must overcome supply-side barriers hampering online commerce. An inferior virtual experience, concerns about Internet security, and the lack of a clear advantage to buying online can all dissuade consumers from purchasing financial products via the Web. • Inferior virtual experience. Fast connection speeds, easy navigation and an intuitive user interface are some of the key factors that shape a consumer’s overall virtual experience. Customers dissatisfied with any of these elements tend to abandon the online purchase process. To encourage online purchases, financial services players need to offer a seamless, device-agnostic experience and a digital interface that is responsive to user needs – offering, for example, minimal clicks for

Overcoming barriers To take full advantage of the expanding Indian digital market, financial services players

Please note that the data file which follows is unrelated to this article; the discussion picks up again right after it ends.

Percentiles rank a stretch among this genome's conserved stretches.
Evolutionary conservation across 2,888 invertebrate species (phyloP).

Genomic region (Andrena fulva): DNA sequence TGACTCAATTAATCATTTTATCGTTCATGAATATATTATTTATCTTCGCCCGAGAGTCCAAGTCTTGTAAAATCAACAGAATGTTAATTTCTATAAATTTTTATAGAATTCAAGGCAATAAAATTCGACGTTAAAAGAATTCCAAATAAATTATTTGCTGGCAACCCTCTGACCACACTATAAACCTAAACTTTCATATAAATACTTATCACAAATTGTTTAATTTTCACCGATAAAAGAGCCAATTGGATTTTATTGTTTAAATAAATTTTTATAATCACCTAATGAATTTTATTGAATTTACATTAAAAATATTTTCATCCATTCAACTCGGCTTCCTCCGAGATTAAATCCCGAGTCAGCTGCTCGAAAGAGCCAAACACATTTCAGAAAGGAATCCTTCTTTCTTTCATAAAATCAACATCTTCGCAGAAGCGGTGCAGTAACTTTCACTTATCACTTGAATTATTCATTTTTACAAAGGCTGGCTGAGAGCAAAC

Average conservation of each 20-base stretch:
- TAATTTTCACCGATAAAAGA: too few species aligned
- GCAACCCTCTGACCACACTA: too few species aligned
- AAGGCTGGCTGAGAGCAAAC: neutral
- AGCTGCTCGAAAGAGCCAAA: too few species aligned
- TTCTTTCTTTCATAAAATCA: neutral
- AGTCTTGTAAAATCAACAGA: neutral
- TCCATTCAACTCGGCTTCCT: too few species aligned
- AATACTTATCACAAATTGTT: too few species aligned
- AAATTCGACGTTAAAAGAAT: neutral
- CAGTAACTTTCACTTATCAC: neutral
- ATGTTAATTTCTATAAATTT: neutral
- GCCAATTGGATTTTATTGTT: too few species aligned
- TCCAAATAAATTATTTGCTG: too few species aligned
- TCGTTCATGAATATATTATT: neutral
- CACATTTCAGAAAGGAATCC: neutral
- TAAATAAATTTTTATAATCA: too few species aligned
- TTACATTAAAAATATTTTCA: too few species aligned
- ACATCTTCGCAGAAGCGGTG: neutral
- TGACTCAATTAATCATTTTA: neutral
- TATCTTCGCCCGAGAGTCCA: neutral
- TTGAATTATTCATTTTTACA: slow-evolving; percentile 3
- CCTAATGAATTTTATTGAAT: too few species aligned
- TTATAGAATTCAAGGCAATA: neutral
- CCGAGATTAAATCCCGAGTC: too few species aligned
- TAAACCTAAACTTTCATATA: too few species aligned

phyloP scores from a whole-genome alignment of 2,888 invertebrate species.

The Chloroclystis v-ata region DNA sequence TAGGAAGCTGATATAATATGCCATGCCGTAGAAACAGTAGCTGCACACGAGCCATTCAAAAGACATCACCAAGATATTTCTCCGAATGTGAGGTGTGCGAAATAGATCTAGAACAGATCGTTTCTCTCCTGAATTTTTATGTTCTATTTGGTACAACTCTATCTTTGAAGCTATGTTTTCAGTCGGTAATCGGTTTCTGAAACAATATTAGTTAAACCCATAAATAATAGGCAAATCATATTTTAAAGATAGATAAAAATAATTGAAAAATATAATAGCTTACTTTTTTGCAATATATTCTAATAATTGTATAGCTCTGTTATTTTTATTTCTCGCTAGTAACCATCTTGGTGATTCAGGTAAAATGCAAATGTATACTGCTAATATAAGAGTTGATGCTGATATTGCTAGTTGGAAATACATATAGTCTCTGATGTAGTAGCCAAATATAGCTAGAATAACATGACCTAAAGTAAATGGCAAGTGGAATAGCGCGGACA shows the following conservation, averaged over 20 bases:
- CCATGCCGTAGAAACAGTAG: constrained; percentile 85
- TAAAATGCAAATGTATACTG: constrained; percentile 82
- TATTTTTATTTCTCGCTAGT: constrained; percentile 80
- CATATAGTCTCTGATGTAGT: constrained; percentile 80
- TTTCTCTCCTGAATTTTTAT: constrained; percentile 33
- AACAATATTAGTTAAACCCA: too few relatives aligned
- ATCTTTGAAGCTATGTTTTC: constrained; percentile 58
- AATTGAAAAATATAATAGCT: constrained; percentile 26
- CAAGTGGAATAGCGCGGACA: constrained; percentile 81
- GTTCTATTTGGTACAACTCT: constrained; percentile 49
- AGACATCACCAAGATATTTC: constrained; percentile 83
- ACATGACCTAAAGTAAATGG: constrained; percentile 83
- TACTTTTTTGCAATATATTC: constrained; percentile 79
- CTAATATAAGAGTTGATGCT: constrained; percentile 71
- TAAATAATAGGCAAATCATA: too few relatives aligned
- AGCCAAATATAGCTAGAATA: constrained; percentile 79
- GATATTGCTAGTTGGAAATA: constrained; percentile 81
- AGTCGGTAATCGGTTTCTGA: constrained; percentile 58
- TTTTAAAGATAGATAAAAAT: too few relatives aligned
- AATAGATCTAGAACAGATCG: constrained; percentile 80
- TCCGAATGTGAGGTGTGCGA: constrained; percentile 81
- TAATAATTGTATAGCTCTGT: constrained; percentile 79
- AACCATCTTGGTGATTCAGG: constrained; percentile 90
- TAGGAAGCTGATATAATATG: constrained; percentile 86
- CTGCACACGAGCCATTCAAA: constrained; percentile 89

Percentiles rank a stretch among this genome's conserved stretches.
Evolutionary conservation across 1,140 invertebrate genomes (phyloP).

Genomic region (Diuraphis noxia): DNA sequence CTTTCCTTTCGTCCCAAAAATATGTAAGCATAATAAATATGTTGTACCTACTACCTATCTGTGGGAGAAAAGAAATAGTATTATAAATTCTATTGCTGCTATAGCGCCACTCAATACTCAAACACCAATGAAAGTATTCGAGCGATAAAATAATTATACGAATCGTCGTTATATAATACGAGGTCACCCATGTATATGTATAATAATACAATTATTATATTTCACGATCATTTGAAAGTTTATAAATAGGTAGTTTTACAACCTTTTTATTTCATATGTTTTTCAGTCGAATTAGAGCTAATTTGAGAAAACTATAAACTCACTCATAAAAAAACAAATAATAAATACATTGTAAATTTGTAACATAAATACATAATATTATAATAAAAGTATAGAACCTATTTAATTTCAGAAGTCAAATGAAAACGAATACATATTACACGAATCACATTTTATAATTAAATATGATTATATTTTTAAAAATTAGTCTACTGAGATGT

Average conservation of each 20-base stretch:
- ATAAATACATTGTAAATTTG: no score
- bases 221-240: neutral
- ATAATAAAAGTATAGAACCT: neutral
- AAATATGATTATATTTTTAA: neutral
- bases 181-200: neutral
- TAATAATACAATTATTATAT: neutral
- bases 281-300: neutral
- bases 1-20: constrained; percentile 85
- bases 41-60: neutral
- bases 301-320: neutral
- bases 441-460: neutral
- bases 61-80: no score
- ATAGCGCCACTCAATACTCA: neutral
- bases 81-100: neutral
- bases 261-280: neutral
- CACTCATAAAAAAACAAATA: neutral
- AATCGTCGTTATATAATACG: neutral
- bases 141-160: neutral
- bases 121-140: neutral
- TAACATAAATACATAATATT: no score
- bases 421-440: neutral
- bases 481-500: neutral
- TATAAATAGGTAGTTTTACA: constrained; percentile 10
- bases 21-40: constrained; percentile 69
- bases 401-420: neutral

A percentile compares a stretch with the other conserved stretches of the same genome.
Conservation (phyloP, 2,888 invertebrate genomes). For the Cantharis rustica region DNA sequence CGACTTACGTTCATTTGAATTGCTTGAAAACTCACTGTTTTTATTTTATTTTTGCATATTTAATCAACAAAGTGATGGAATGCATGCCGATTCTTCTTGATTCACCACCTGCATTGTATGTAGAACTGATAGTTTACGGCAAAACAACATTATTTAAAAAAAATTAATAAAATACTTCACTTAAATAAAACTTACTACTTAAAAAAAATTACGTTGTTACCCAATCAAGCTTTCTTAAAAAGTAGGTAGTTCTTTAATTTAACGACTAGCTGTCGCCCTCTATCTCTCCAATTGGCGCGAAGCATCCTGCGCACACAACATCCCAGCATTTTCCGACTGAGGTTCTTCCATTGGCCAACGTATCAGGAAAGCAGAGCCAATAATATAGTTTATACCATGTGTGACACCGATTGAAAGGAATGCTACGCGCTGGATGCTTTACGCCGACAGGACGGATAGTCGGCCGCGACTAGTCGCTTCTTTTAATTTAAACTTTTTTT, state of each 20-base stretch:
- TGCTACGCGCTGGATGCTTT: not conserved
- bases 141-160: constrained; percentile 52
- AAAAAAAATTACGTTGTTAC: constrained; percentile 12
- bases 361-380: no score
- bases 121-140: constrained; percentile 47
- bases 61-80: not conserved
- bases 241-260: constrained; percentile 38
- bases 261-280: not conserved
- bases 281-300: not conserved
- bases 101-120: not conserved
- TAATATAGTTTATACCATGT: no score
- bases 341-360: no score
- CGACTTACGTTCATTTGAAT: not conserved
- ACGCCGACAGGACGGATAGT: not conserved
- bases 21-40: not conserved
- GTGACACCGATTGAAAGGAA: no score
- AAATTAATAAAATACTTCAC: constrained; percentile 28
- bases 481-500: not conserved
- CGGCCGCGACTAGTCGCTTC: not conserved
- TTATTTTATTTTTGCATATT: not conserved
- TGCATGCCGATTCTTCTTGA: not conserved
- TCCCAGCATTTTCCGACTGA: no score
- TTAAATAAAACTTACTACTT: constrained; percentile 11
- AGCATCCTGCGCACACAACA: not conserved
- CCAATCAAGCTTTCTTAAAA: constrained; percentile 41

Exhibit 2

In India, only two product categories have reached the “digital acceleration phase”

Digital momentum Ratio of search volumes (2012 versus 2010) Start of digital maturity

Digital acceleration

Digital maturity

2.8 Fixed deposits Savings A/c

2.6

Travel 2.4 Personal computing 2.2 Credit cards 2.0 1.8 1.6

Personal loans Travel

1.4 Personal computing 0 Source: Google TNS research; Google search data; consumerbarometer.com; McKinsey analysis

0

0.36

Digital maturity index

0.40

0.44

0.48

0.52

0.56

0.60

0.64

18

September 2013

McKinsey on Payments

quick solutions and ready support through a “help” option. • Security concerns. Because consumers are often wary of giving away too much personal data when purchasing a product online, they need reliable assurances at each step that their information will remain confidential, and that sharing their bank or credit card details will not make them vulnerable to fraud. • An undifferentiated proposition. Consumers are often dissuaded from making financial purchases entirely online if they see no advantage to doing so, or if they are still required to submit physical documents after making their online purchase.